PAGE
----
Indian penal code,1860 lays down the various types of offences and their punishments. Every offence has different punishment according to the gravity of the offence and its impact in the society. Section 76 to 106 of the Indian penal code stipulates the acts which are not offences according to the eyes of law. These are known as the general exceptions of IPC and Right to private defense is one among them. it is mentioned under section 96 of IPC and it lays down that nothing is an offence if it is done in the exercise of the right of private defense.
Section 97 of the code defines the things to which the right of private defence is applicable. every one has right to protect his body or body of any person from any force or harm causing to it by any person, by applying the use of force. Secondly the section says that person can use this right to protect his property or property of any other person from the offences such as theft,robbery,mischief or criminal trespass.
The right of private defence of property is, therefore, comparatively restricted in the sense that it is available only in cases of the four offences mentioned above and their attempts. Consequently, this right is not available, for example, for an offence under section 24 of the Cattle Trespass Act, 1871. The offences of theft, robbery, mischief and criminal trespass have been defined under sections 378, 390, 425 and 441 of the Code respectively.
It has been held by the Gauhati High Court in Akonti Bora v. State, that while exercising the right of private defence of property the act of dispossession or throwing out a trespasser includes the right to throw away the material objects also with which the trespass has been committed.
Section 99 stipulates the acts against which the right of private defence doesn’t exist. whenever an act is done or attempted to be done by a public servant who acts in good faith under colour of his office, there exists no right of private defence against such act, if there is no reasonable apprehension of death or of grievous hurt from that act, though that act may not be strictly justifiable by law. In such cases good faith, which has the same meaning as stated under section 52 of the Code, on the part of the public servant must be proved.The second para gives a similar privilege to one who acts under the direction of a public servant though that direction may not be strictly justifiable by law. The third para lays down the important principle that the right of private defence does not exist in such cases where there is time to have recourse to the protection of the public authorities. The purpose behind this provision is to check such gross misuse of this right wherein everyone would try to take the law in his own hands even though there is enough time to seek the help of public authorities.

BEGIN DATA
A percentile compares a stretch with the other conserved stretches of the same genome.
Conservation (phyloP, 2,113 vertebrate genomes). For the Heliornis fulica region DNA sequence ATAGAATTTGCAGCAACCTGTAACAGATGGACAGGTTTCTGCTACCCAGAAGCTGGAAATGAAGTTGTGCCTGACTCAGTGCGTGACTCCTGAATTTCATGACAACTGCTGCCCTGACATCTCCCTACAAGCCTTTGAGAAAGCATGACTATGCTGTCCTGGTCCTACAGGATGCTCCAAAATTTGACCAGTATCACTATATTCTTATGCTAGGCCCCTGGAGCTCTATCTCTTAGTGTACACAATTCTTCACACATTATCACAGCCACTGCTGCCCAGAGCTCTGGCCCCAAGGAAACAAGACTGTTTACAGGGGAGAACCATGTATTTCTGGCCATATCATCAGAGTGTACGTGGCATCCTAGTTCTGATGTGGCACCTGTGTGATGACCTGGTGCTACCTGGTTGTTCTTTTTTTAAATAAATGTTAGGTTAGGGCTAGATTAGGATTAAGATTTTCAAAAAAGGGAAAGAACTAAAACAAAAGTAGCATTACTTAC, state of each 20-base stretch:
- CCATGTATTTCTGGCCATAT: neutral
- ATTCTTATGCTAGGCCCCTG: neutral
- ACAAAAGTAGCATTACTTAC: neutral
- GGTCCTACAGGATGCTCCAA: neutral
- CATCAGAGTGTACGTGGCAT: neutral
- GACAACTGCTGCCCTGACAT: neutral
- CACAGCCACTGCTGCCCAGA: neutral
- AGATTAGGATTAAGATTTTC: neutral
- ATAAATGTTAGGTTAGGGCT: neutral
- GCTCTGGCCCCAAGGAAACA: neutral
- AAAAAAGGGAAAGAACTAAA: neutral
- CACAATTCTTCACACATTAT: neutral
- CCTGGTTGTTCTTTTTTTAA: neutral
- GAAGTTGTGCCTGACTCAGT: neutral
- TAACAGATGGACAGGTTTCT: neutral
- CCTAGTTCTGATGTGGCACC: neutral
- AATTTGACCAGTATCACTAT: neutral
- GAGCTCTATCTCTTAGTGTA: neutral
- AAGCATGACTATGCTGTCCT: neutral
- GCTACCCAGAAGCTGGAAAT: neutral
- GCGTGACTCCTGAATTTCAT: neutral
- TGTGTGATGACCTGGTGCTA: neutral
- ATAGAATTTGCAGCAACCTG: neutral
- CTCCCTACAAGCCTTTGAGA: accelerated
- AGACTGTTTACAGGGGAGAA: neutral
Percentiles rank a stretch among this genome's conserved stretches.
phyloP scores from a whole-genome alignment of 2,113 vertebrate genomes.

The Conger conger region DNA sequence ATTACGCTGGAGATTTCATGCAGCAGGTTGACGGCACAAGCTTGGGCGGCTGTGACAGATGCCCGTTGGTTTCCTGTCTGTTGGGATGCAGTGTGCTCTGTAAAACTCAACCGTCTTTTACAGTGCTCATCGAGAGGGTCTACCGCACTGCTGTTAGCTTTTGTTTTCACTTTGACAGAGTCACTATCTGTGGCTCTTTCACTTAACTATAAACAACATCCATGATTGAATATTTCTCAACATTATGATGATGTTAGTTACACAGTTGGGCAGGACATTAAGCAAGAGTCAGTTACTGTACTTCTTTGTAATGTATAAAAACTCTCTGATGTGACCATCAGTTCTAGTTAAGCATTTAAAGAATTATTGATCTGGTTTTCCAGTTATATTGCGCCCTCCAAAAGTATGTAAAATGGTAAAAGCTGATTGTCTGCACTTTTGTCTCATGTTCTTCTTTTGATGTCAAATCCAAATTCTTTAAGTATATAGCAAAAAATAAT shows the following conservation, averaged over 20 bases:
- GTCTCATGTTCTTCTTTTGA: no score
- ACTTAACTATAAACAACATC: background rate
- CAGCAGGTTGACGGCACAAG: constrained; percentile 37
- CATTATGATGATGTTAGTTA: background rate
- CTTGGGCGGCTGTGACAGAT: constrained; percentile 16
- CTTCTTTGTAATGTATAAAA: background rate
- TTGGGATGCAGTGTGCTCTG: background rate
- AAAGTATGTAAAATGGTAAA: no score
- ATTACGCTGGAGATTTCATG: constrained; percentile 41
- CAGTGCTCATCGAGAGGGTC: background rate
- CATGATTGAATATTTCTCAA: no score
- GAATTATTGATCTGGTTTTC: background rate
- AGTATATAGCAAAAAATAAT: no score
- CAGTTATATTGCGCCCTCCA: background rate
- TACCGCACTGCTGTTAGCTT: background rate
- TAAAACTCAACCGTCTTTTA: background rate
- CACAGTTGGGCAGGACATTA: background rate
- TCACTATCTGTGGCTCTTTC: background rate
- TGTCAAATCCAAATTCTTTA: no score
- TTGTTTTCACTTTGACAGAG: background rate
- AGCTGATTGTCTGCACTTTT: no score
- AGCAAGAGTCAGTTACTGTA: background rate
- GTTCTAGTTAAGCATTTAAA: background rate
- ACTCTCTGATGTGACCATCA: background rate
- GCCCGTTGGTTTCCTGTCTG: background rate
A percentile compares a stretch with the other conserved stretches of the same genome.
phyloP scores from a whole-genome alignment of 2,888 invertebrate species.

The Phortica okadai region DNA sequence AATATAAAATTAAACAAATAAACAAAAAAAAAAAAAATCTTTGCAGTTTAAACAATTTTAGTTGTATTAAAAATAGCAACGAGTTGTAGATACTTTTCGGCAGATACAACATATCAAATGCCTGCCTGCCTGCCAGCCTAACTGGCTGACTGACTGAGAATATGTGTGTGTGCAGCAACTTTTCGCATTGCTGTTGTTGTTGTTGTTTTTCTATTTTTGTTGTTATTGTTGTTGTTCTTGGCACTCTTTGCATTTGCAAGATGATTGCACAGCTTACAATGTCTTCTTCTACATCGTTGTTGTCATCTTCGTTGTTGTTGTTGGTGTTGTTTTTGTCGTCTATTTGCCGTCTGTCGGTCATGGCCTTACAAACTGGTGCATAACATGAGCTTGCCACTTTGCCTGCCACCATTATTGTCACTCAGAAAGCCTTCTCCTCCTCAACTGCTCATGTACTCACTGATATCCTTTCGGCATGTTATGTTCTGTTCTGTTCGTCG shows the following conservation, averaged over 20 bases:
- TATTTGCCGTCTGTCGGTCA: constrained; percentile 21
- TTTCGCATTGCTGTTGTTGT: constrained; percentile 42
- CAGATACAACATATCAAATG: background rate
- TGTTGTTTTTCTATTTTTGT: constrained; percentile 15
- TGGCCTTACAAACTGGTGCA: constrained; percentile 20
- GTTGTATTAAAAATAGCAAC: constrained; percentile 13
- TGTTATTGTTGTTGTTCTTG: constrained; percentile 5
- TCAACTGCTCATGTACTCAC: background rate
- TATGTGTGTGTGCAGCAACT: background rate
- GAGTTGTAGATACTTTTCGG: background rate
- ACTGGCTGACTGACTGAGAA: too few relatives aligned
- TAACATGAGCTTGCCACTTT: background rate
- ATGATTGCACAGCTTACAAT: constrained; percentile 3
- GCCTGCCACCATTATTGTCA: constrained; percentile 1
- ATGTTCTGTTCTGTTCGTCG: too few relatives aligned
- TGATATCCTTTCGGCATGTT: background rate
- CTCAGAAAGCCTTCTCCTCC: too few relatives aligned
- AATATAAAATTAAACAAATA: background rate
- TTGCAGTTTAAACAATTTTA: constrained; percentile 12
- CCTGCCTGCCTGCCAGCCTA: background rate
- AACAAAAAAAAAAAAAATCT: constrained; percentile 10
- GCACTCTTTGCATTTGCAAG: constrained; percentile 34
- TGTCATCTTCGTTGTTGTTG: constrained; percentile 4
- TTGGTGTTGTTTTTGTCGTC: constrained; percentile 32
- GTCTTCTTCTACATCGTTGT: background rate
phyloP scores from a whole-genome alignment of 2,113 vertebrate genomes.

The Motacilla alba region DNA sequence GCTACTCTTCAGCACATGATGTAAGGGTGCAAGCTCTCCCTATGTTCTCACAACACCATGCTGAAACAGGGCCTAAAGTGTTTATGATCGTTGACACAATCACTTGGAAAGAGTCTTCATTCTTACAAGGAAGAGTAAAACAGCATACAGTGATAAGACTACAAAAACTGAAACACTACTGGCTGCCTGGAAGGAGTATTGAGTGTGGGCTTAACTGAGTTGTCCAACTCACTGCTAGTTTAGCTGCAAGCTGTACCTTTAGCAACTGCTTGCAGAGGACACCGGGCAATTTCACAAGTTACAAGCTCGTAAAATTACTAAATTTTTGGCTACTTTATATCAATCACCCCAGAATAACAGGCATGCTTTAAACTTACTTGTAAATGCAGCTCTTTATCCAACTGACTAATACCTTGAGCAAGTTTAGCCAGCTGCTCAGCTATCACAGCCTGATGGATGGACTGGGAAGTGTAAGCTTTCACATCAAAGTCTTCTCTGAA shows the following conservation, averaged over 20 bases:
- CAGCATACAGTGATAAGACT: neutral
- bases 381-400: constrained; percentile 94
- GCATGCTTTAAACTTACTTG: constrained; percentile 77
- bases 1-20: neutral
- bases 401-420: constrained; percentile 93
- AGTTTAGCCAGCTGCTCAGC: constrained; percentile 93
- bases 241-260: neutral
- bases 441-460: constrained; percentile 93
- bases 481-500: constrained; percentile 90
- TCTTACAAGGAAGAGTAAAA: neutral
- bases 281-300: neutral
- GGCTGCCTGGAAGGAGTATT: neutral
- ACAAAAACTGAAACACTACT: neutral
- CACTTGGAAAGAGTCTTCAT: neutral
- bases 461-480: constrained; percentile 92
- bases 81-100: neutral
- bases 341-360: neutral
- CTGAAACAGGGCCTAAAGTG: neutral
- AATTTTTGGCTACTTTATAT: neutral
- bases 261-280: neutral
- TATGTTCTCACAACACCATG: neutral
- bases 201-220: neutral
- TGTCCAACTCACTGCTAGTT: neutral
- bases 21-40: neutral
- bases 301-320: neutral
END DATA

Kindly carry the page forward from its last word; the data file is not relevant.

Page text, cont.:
Private defence is for the protection of human body or property when those are in danger. In practical senario,it is very difficult to prove that a particular act comes under the definition of private defence. That is because the burden of proving private defence is for the party who is calming it. He has to prove that in preponderance of probability. But it can be exercised in the situations mentioned above and if the ingredients of private defence are present, the law will protect the person from any punishment. It is one of the important defence in IPC and this right is there in almost all the legal systems in the world.